Astronomers have discovered 12 new moons around Jupiter, bringing its total count to 92, the most of any in our solar system.
The new finds were first submitted to a list kept by the International Astronomical Union’s Minor Planet Center (MPC) between 2021 and 2022. The finds were only officially published later because scientists must track the “moons” full orbit in order to verify they are actually orbiting the planet, according to Space.com.
Astronomers have discovered 12 new moons around Jupiter, putting the total count at 92—more moons than any other planet in our solar system. https://t.co/AOlNc7KGaV
— ABC News (@ABC) February 4, 2023
Since the newly discovered moons are small (no bigger than 5 miles in diameter) and situated further away from the planet, it takes them more than 340 days to orbit the gas giant, Sky and Telescope explained. The MPC estimates that nine of the most distant of the moons have orbits that exceed 550 days, Space.com stated. Those moons also have retrograde orbits, meaning they follow a course opposite of Jupiter’s rotation, the outlet reported.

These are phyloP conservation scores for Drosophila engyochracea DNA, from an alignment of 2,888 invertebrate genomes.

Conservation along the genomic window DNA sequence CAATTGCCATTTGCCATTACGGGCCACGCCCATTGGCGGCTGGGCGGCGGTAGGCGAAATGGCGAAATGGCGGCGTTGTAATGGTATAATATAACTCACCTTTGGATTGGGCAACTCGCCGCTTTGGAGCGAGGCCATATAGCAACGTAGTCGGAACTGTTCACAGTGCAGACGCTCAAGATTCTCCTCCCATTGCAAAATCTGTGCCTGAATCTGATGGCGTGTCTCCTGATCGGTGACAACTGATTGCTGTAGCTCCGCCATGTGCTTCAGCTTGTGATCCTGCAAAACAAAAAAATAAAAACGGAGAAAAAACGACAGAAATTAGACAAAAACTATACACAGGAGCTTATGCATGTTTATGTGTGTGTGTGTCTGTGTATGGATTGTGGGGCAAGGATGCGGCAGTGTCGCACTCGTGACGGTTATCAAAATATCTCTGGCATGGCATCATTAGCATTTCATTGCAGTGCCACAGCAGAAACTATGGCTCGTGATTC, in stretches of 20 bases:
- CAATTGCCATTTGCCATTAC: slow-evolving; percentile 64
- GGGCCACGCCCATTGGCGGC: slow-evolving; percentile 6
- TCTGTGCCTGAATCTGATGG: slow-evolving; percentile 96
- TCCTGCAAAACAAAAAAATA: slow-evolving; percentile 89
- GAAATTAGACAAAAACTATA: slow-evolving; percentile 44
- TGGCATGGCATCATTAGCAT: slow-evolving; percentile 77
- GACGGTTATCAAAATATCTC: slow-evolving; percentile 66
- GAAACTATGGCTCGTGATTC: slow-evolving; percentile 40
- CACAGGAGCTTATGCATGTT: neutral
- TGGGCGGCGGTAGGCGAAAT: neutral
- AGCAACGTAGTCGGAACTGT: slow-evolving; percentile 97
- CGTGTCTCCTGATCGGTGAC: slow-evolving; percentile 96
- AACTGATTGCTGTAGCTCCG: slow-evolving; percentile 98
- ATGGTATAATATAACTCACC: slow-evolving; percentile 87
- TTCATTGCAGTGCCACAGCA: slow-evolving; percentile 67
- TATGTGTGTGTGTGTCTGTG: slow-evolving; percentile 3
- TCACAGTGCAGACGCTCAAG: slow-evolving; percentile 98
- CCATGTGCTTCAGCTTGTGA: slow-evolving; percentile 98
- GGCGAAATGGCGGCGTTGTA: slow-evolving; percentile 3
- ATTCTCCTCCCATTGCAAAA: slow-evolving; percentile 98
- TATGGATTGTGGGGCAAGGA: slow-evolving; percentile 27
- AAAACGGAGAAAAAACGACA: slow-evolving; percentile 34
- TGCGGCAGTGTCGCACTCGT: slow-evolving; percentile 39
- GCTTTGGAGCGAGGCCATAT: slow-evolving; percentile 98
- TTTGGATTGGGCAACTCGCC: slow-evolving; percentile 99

Scott Sheppard, an astronomer at the Carnegie Institute for Science in Washington, D.C, was part of the team that observed the moons using telescopes in Hawaii and Chili in 2021 and 2022, ABC News reported.
Sheppard believes that due to the small size of the moons, they were formed after collisions broke them apart into smaller objects, Sky and Telescope noted.
“I hope we can image one of these outer moons close-up in the near future to better determine their origins,” Sheppard wrote ABC News in an email. (RELATED: The World Is About To Get Close-Up HD Images Of Jupiter)
Sheppard, who also discovered new moons around Saturn has been involved in 70 moon discoveries so far around Jupiter and believes the moon count for both gas giants will continue to increase, ABC News reported. Sheppard also believes there are more moons around Uranus and Neptune but their distance from our planet makes observing possible new moons difficult.